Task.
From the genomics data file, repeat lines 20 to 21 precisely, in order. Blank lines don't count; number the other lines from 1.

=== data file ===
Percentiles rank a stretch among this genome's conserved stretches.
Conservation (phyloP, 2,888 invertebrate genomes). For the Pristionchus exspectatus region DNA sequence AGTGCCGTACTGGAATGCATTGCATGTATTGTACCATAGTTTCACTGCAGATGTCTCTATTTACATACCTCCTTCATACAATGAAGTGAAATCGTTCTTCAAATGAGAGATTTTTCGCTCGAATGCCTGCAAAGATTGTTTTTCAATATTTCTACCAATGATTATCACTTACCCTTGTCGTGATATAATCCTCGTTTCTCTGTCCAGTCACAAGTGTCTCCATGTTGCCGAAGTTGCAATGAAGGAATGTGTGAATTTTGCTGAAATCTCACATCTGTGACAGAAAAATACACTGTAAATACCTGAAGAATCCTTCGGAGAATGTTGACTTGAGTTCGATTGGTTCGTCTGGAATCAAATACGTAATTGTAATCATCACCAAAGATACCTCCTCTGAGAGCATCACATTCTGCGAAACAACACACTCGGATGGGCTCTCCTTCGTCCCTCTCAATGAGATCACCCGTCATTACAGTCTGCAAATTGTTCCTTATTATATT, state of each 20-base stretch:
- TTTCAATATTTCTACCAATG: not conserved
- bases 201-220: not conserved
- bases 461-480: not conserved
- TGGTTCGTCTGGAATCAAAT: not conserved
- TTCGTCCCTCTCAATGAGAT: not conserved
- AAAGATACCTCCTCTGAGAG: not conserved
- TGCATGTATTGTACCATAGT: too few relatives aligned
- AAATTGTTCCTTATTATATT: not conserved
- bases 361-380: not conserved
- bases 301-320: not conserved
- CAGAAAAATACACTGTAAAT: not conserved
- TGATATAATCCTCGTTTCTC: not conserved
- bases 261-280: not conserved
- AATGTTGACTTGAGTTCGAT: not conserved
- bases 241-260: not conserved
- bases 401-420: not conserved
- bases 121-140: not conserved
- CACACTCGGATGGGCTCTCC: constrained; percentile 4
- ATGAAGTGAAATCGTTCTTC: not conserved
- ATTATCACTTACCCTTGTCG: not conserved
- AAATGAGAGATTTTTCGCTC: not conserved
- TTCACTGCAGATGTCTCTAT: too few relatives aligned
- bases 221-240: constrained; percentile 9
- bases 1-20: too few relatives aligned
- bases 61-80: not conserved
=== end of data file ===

- CACACTCGGATGGGCTCTCC: constrained; percentile 4
- ATGAAGTGAAATCGTTCTTC: not conserved